In 2004, the total installed generating capacity of the electric power stations in Tibet reached close to 500,000 kw with an annual electricity generation of 1.2 billion kwh, basically realizing that each county in Tibet has access to electricity. Moreover, a transmission network based on the power grid of central Tibet and over 500 small hydropower stations under the power grid were established. By the end of 2007, the total installed capacity of the power grid at prefectural and city levels managed by the Tibet Electric Power Co. Ltd. amounted to 436,000 km, including 400,000 km hydropower, 11,600 kw thermal power, and 24,000 kw power generated by geothermal heat. At the end of 2007, the power grid at and above the prefectural and city levels had 17 110-kv transformer substations with a total capacity of 582,500 kva and 1,797 km 110-kv transmission lines. There were 52 35-kv transformer substations with a total capacity of 384,000 kva and 1,546 km of 35-kv transmission line.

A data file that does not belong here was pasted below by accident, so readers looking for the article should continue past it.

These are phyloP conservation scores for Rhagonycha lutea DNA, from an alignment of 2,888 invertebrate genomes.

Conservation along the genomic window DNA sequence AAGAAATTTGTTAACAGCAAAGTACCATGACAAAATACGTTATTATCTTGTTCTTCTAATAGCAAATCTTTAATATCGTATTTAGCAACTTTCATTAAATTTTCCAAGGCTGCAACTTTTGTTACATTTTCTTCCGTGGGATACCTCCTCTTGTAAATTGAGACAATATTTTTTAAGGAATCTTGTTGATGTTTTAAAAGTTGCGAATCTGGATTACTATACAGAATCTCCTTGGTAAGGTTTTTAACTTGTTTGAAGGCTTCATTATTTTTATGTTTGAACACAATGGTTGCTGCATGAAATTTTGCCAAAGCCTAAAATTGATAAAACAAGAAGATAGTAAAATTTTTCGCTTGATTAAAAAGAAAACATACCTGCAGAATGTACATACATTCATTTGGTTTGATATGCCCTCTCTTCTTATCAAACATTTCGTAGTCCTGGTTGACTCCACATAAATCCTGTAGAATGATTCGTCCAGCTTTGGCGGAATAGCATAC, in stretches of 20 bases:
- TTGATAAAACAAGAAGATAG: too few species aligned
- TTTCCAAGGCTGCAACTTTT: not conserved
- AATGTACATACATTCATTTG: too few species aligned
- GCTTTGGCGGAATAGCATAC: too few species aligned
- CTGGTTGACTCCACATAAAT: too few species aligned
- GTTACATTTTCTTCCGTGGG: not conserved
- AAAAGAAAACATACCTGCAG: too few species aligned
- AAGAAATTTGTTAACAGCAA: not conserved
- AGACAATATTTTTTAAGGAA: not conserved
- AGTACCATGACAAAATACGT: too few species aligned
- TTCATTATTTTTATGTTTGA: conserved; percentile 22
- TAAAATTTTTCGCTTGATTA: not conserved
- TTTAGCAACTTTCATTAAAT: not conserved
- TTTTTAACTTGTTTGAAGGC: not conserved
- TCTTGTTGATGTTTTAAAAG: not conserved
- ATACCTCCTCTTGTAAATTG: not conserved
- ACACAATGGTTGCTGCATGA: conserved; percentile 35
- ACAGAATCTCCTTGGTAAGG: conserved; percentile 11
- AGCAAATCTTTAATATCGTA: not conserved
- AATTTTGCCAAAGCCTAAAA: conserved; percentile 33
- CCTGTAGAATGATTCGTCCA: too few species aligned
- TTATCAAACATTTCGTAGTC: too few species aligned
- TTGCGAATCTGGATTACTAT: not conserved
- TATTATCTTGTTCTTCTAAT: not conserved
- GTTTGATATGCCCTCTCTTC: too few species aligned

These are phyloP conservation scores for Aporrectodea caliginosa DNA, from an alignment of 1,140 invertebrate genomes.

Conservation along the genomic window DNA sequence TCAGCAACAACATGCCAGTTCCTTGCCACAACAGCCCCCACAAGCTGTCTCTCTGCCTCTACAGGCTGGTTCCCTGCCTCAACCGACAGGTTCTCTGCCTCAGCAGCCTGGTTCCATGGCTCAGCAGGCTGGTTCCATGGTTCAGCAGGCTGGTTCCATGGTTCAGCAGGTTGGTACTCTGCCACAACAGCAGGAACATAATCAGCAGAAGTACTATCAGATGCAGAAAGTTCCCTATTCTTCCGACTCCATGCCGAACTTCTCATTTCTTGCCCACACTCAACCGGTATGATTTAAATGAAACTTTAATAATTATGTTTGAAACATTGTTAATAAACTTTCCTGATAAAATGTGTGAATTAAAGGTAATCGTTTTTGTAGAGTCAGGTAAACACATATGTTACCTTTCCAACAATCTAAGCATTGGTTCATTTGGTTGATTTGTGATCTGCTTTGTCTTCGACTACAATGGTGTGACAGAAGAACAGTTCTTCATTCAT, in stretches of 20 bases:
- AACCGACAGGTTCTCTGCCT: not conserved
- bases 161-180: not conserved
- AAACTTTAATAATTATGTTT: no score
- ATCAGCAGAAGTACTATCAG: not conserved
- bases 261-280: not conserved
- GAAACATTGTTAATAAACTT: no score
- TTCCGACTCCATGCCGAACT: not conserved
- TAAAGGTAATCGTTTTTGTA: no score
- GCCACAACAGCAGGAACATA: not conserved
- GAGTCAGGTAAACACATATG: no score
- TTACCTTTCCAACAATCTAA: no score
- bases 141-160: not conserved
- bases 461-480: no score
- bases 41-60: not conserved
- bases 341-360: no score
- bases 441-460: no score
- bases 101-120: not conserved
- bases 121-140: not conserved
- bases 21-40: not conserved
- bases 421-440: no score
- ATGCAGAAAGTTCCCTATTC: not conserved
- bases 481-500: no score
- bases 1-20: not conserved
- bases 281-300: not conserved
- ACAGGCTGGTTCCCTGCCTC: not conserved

Picture shows the Liuwo Highway Bridge spanning across the Lhasa River, which links Lhasa with the Railway Station.
In old Tibet there was not one highway in the modern sense. Today, there is a coordinated development of the transport network, with highways as the center, and supported by aviation, railways and pipelines. It is centered around Lhasa and radiates to other parts of Tibet. Recent years saw faster development of highway construction, with progress made in renovation of the Sichuan-Tibet Highway, the Yunnan-Tibet Highway, the Xinjiang-Tibet Highway, the China-Nepal Highway and other trunk highways. Remarkable progress has been made in construction of highways leading to counties and villages. National and regional highways play a bigger role in social and economic development today.